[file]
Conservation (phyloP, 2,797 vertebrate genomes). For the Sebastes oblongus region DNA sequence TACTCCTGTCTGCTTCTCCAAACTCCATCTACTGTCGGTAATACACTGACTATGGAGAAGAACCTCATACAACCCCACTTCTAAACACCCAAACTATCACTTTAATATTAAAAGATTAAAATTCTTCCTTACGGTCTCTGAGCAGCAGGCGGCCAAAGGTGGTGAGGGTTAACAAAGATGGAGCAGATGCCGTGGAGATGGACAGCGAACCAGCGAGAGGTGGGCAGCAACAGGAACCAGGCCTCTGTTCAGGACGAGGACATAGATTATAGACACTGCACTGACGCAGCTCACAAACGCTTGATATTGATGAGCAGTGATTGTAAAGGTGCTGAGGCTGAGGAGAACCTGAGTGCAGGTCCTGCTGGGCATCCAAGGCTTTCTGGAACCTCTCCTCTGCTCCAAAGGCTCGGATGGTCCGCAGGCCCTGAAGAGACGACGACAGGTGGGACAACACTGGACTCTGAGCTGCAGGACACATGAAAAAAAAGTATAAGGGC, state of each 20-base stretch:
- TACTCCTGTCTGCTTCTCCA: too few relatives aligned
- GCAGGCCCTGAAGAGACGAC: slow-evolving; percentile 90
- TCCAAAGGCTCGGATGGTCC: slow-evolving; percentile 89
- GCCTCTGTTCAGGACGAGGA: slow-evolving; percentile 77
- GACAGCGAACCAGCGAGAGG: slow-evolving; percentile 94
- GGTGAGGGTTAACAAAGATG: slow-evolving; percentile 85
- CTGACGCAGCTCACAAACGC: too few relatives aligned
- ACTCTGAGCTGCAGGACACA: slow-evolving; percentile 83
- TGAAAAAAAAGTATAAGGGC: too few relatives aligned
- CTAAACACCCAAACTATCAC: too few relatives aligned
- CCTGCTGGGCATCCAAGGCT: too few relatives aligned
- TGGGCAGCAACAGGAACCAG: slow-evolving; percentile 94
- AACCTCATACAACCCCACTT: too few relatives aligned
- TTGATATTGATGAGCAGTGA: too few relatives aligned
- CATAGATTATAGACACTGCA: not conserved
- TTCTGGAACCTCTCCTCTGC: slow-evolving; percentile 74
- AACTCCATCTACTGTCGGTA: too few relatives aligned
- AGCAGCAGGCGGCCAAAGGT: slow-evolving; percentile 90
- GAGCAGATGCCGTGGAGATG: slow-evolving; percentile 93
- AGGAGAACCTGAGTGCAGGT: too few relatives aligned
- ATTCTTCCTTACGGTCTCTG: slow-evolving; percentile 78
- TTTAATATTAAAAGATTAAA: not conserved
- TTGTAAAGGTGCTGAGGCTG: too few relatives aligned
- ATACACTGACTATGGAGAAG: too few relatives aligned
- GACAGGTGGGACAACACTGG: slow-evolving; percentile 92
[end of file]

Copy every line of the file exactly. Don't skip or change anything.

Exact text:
Conservation (phyloP, 2,797 vertebrate genomes). For the Sebastes oblongus region DNA sequence TACTCCTGTCTGCTTCTCCAAACTCCATCTACTGTCGGTAATACACTGACTATGGAGAAGAACCTCATACAACCCCACTTCTAAACACCCAAACTATCACTTTAATATTAAAAGATTAAAATTCTTCCTTACGGTCTCTGAGCAGCAGGCGGCCAAAGGTGGTGAGGGTTAACAAAGATGGAGCAGATGCCGTGGAGATGGACAGCGAACCAGCGAGAGGTGGGCAGCAACAGGAACCAGGCCTCTGTTCAGGACGAGGACATAGATTATAGACACTGCACTGACGCAGCTCACAAACGCTTGATATTGATGAGCAGTGATTGTAAAGGTGCTGAGGCTGAGGAGAACCTGAGTGCAGGTCCTGCTGGGCATCCAAGGCTTTCTGGAACCTCTCCTCTGCTCCAAAGGCTCGGATGGTCCGCAGGCCCTGAAGAGACGACGACAGGTGGGACAACACTGGACTCTGAGCTGCAGGACACATGAAAAAAAAGTATAAGGGC, state of each 20-base stretch:
- TACTCCTGTCTGCTTCTCCA: too few relatives aligned
- GCAGGCCCTGAAGAGACGAC: slow-evolving; percentile 90
- TCCAAAGGCTCGGATGGTCC: slow-evolving; percentile 89
- GCCTCTGTTCAGGACGAGGA: slow-evolving; percentile 77
- GACAGCGAACCAGCGAGAGG: slow-evolving; percentile 94
- GGTGAGGGTTAACAAAGATG: slow-evolving; percentile 85
- CTGACGCAGCTCACAAACGC: too few relatives aligned
- ACTCTGAGCTGCAGGACACA: slow-evolving; percentile 83
- TGAAAAAAAAGTATAAGGGC: too few relatives aligned
- CTAAACACCCAAACTATCAC: too few relatives aligned
- CCTGCTGGGCATCCAAGGCT: too few relatives aligned
- TGGGCAGCAACAGGAACCAG: slow-evolving; percentile 94
- AACCTCATACAACCCCACTT: too few relatives aligned
- TTGATATTGATGAGCAGTGA: too few relatives aligned
- CATAGATTATAGACACTGCA: not conserved
- TTCTGGAACCTCTCCTCTGC: slow-evolving; percentile 74
- AACTCCATCTACTGTCGGTA: too few relatives aligned
- AGCAGCAGGCGGCCAAAGGT: slow-evolving; percentile 90
- GAGCAGATGCCGTGGAGATG: slow-evolving; percentile 93
- AGGAGAACCTGAGTGCAGGT: too few relatives aligned
- ATTCTTCCTTACGGTCTCTG: slow-evolving; percentile 78
- TTTAATATTAAAAGATTAAA: not conserved
- TTGTAAAGGTGCTGAGGCTG: too few relatives aligned
- ATACACTGACTATGGAGAAG: too few relatives aligned
- GACAGGTGGGACAACACTGG: slow-evolving; percentile 92